Thursday, April 7, 2016

Odds Rising for a Return of Stagflation


Stagflation is an financial market phenomenon in which the inflation rate is high, the economic growth rate slows, and unemployment remains steadily high.

Since President Obama was elected in 2008, the U.S. financial market has traded with a haunting fear of a return to much higher levels of inflation combined with low economic growth.  The low growth part of the prediction has been born out throughout Obama’s now seven plus years in office.  However, inflation fears have turned out to be overdone.  When President Obama took office, the CPI index stood at 211.4.  As of year-end 2015 the index stood at 237.85.  (See CPI Data)  Inflation thus far in the Obama years has been on 1.68% annually.

Meanwhile nominal economic growth as measured by the Gross Domestic Product was $14.6T at the end of 2008, and measured $18.2T at the end of 2015, a growth rate of 3.19%.  (See GDP Data)  Nominal GDP is calculated including inflation, so real economic growth during the time period has been growing at an anemic pace of approximately 1.51%.

If you look at the recent trends in the economic statistics, the growth versus inflation performance is actually better.  In 2015 the CPI increased by only 0.72%, while GNP expanded by 3.12%.  Again, the numbers have trended toward very low inflation, and low to moderate growth.

A recent MarketWatch article on 3/24/2016, Stagflation could be latest 1970 trend to make a comeback, raised the specter that risk is increasing that U.S. economic growth is headed for a slowdown, meanwhile inflation is likely to head higher in the next year and beyond, just as Obama exits office.  For stagflation to recur, according to Bank of America’s standards, GDP growth would need to slip below 1.4% while the quarterly growth rate for core inflation (ex-energy and food price changes) rises above 2.3%.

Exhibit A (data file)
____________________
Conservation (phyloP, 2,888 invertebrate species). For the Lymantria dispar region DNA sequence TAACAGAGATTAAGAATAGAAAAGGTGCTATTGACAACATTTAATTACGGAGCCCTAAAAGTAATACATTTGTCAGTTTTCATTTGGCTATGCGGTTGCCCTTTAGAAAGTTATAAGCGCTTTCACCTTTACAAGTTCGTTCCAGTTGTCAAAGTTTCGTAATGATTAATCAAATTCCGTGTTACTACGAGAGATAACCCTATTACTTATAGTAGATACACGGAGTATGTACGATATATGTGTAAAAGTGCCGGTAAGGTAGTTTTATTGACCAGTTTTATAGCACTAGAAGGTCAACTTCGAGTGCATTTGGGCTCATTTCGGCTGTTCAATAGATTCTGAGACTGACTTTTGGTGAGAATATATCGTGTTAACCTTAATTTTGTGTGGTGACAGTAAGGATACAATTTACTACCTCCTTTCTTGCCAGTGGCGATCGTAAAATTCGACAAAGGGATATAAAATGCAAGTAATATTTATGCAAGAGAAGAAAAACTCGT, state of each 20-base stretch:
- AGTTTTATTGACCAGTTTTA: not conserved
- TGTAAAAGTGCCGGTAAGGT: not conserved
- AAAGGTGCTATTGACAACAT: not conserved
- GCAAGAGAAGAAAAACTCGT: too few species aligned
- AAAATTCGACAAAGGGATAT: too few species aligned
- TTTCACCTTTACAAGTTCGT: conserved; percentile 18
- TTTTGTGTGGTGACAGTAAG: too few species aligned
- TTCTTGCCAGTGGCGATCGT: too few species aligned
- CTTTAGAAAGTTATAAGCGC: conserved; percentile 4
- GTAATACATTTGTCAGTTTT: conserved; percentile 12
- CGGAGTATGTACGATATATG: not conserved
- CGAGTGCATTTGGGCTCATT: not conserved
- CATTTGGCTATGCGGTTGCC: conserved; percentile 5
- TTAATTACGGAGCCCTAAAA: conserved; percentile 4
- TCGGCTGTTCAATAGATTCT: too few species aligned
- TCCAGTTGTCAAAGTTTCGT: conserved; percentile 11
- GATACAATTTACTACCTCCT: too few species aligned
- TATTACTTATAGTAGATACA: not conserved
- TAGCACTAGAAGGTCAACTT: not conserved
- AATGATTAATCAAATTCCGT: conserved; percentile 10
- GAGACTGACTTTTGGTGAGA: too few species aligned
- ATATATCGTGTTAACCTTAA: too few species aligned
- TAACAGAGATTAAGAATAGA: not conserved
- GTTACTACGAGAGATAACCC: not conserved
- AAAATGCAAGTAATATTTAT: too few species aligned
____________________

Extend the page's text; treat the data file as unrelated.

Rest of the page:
Looking at general economic trends, the forecast for stagflation this time around, versus the false alarms throughout the Obama tenure in office, now has greater likelihood of being borne out in future economic results.  Why?  Here are 3 market signals which investors should follow which are trending toward higher inflation in the future, and lower economic growth:

Oil Prices:  At $38 per barrel, the price o f oil is down 17.80% over the past year, and down substantially since June of 2014 when it traded at over $100 per barrel.  However, the trend in prices is definitively upward since February of 2016, and forecasts are for oil prices to return to $50-$60 per barrel in 2017.  With the major cutbacks in drilling investment throughout the world, it should surprise no one if the current forecasts underestimate the price rebound strength of oil once the current over-supply in the U.S begins to dwindle by year end 2016.  Just as in the 1970s, a spike in oil prices was the precursor to a very serious bout of stagflation.

Corporate Cut-backs:  The U.S. economy is currently past peak in the employment growth cycle.  In the latest monthly total non-farm employment data, new job creation was 215,000.  This data was accompanied by a tick upward in the unemployment rate from 4.9% to 5.0%.  Many economist view the current U.S. government employment data as severely over-estimating the health of the current U.S. economy due to the magnitude high number of workers excluded from the survey because they have stopped looking for work.  More concerning data, however, is visible in the increasing number of company lay-offs in 2016.  For instance, in its recent report, Challenger reports 63% rise in layoff announcements on oil-price collapse.  The strong U.S. dollar is also wrecking havoc in many U.S. tech firm operations like Hewlett, Intel, Microsoft and Unisys.  (Tech Sector Shed Over 79K in 2015, 13 Percent of All Cuts).